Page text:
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The amount of fuel being burned in the furnace per unit of time.

Related Terms

ANTISTATIC ADDITIVE

An additive that increases the conductivity of a hydrocarbon fuel to hasten the dissipation of electrostatic charges during high-speed dispensing, thereby reducing the fire/ explosion hazard.

CLOUD POINT

The temperature at which waxy crystals in an oil or fuel form a cloudy appearance.

CAPACITY PLAN

A plan outlining the spaces available for fuel, cargo, ballast, fresh water, etc, with guides on weight and volume for spaces at various drafts and displacements

GASOHOL

A blend of 10% anhydrous ethanol (ethyl alcohol) and 90% gasoline, by volume. Used as a motor fuel.

BLOW-BY

Passage of unburned fuel and combustion gases past the piston rings of internal combustion engines, resulting in fuel dilution and contamination of the crankcase oil.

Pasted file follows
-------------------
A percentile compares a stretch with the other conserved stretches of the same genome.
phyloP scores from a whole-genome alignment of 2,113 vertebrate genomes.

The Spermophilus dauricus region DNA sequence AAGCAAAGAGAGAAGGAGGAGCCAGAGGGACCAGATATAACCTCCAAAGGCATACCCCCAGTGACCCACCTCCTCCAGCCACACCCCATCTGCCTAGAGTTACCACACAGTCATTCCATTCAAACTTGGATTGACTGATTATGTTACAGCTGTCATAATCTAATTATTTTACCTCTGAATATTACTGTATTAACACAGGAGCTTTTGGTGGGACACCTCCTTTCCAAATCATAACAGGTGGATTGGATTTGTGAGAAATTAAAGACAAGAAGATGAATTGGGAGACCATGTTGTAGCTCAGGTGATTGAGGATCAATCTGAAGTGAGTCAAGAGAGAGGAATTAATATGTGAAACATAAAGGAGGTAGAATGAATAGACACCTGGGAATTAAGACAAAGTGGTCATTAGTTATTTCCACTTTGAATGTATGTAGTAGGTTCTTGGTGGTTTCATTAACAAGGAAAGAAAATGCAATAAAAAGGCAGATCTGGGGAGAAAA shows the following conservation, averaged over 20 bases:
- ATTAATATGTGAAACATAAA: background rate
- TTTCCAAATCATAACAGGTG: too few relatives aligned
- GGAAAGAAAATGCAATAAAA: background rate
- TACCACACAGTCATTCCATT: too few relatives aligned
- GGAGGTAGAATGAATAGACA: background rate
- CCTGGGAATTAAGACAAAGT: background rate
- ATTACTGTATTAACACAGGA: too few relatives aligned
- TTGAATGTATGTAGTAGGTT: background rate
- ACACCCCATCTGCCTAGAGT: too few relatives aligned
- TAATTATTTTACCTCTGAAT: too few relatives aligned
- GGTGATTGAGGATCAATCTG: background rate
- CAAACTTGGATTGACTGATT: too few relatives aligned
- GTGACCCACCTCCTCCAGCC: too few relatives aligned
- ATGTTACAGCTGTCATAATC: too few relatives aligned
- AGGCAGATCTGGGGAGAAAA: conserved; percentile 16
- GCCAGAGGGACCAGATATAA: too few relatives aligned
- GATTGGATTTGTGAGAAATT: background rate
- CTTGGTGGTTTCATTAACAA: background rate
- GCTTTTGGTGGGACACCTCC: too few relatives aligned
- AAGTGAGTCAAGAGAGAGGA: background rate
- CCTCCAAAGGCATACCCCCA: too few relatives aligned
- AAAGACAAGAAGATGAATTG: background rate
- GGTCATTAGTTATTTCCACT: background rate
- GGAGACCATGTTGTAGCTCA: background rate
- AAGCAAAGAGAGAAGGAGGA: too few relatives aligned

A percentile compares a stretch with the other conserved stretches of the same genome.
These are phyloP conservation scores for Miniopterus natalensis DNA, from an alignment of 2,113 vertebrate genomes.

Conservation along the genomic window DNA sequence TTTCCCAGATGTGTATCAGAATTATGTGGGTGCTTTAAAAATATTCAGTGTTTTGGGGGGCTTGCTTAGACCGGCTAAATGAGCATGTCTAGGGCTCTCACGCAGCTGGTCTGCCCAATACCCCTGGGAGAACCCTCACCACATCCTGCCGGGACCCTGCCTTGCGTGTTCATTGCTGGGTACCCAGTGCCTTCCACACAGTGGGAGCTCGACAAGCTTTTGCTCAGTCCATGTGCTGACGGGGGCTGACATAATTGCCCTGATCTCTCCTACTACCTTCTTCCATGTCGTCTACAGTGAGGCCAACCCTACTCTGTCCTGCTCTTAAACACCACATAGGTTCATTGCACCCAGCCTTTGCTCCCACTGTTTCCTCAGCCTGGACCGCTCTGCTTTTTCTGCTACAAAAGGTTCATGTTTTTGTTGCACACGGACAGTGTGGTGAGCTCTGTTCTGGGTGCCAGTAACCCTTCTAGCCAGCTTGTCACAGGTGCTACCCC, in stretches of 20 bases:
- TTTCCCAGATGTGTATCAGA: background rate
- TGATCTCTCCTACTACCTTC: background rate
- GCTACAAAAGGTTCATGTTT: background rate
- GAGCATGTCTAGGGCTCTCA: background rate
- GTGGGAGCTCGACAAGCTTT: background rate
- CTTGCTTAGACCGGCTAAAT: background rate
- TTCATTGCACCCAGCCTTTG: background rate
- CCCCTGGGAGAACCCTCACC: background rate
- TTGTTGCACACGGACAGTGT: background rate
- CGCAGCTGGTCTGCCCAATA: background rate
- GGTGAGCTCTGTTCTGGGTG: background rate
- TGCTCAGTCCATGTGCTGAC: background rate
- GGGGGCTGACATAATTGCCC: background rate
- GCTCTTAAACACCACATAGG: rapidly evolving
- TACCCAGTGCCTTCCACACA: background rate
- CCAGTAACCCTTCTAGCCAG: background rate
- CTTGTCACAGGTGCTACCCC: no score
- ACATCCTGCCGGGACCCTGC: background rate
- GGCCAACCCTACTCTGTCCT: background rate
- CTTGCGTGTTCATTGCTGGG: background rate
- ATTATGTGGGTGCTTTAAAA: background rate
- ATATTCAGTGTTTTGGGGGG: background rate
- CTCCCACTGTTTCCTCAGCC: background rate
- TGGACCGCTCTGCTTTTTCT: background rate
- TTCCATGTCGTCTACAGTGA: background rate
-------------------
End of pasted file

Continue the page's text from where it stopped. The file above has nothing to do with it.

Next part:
CATALYTIC CONVERTER

An integral part of vehicle emission control systems since 1975. Oxidizing converters remove hydrocarbons and carbon monoxide (CO) from exhaust gases, while reducing converters control nitrogen oxide (NOx) emissions. Both use noble metal (platinum, palladium or rhodium) catalysts that can be 'poisoned' by lead compounds in the fuel or lubricant.

AIR-FUEL RATIO

The ratio weight, or volume, of air to fuel.

POUR POINT

Lowest temperature at which an oil or distillate fuel is observed to flow, when cooled under conditions prescribed by test method ASTM D 97. The pour point is 3°C (5°F) above the temperature at which the oil in a test vessel shows no movement when the container is held horizontally for five seconds.

COMBUSTIBLE

The heat-producing constituents of a fuel.

NITRATION

Nitration products are formed during the fuel combustion process in internal combustion engines. Most nitration products are formed when an excess of oxygen is present. These products are highly acidic, form deposits in combustion areas and rapidly accelerate oxidation.
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